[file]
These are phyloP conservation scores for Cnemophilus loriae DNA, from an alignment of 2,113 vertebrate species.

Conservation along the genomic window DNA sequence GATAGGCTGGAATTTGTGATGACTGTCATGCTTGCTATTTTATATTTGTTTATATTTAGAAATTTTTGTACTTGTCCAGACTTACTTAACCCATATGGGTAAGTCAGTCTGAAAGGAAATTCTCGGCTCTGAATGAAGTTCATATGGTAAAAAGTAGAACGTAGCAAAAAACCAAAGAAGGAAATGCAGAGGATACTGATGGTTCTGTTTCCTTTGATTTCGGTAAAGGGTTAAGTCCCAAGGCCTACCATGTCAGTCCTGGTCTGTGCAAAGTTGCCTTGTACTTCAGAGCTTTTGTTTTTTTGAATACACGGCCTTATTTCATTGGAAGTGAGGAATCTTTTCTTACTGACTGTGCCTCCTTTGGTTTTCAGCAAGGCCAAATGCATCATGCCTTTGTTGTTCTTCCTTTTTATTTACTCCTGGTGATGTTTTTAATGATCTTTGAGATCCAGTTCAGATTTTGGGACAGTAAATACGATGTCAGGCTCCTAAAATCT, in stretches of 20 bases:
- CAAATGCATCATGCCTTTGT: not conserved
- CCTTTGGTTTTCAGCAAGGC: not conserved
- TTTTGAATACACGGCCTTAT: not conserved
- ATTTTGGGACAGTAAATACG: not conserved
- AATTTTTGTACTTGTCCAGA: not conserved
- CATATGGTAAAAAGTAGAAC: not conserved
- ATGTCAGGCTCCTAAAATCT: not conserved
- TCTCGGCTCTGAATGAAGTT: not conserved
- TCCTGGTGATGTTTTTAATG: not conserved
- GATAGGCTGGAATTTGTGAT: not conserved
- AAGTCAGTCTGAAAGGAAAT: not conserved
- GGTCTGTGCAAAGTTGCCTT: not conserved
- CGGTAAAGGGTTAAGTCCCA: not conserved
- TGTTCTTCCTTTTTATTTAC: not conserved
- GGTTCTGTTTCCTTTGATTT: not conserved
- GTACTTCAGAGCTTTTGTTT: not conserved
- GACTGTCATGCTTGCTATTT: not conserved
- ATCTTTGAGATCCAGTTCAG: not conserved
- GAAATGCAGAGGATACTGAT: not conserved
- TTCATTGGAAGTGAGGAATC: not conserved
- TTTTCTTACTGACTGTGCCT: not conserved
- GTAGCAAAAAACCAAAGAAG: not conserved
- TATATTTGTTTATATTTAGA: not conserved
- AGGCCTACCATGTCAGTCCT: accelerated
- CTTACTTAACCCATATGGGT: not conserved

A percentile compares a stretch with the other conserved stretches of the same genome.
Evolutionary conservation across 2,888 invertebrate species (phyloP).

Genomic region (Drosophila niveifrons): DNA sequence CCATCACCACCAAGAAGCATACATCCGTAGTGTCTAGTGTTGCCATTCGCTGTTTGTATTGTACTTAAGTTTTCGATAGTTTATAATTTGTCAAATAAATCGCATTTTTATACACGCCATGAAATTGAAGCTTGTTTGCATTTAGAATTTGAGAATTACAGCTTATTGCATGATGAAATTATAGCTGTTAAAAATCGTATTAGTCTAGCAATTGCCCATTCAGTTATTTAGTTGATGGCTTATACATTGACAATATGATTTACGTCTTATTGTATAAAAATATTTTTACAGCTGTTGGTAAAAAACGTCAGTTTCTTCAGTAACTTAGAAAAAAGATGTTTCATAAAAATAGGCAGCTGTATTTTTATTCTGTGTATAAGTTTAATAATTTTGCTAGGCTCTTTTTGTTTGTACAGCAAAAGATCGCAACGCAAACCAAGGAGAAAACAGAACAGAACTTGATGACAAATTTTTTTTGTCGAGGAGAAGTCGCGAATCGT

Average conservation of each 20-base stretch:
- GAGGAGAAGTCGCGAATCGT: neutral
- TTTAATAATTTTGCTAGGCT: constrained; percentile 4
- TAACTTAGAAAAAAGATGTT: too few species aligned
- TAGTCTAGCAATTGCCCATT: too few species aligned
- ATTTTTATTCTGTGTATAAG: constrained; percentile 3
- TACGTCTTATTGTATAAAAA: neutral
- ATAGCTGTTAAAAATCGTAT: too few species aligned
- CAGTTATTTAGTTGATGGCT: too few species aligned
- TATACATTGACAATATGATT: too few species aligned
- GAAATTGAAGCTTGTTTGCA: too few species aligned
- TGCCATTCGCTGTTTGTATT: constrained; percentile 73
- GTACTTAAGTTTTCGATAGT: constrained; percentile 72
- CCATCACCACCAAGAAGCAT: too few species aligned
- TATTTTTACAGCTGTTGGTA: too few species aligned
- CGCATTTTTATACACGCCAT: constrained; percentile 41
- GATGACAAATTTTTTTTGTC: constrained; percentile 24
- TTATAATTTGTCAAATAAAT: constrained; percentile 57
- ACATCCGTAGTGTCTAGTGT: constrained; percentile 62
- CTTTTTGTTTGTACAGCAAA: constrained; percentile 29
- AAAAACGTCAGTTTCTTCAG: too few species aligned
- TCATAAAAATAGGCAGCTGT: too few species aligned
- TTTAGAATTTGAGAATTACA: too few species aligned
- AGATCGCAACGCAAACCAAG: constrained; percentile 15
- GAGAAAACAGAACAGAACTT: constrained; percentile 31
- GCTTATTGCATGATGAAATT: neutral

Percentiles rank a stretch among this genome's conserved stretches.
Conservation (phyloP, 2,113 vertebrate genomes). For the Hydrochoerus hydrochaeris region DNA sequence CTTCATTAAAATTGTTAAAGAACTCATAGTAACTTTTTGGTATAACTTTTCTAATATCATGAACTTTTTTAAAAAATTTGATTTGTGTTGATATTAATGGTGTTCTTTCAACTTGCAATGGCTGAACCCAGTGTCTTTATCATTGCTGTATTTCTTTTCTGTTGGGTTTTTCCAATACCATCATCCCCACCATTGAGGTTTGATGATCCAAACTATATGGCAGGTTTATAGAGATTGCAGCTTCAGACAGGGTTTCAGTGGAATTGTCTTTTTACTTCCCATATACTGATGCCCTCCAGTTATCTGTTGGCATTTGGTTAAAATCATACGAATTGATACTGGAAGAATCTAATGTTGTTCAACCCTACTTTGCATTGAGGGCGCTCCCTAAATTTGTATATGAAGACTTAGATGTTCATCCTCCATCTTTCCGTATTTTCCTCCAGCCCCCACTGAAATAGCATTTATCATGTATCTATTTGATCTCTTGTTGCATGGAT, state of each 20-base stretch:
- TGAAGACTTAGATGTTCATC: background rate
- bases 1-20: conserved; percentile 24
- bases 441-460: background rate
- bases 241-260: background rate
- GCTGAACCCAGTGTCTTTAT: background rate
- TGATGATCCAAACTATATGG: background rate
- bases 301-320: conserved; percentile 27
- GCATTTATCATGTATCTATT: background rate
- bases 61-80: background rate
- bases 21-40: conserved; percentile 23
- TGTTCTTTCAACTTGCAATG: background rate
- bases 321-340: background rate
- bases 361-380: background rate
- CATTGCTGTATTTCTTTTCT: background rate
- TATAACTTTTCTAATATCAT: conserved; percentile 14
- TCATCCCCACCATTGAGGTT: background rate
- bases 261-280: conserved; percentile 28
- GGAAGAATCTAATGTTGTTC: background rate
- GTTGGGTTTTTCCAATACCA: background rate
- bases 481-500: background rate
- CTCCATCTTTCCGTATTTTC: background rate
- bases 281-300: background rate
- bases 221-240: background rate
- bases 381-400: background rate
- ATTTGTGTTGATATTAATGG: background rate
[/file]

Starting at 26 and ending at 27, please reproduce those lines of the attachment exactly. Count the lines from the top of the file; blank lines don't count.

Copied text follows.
- AGGCCTACCATGTCAGTCCT: accelerated
- CTTACTTAACCCATATGGGT: not conserved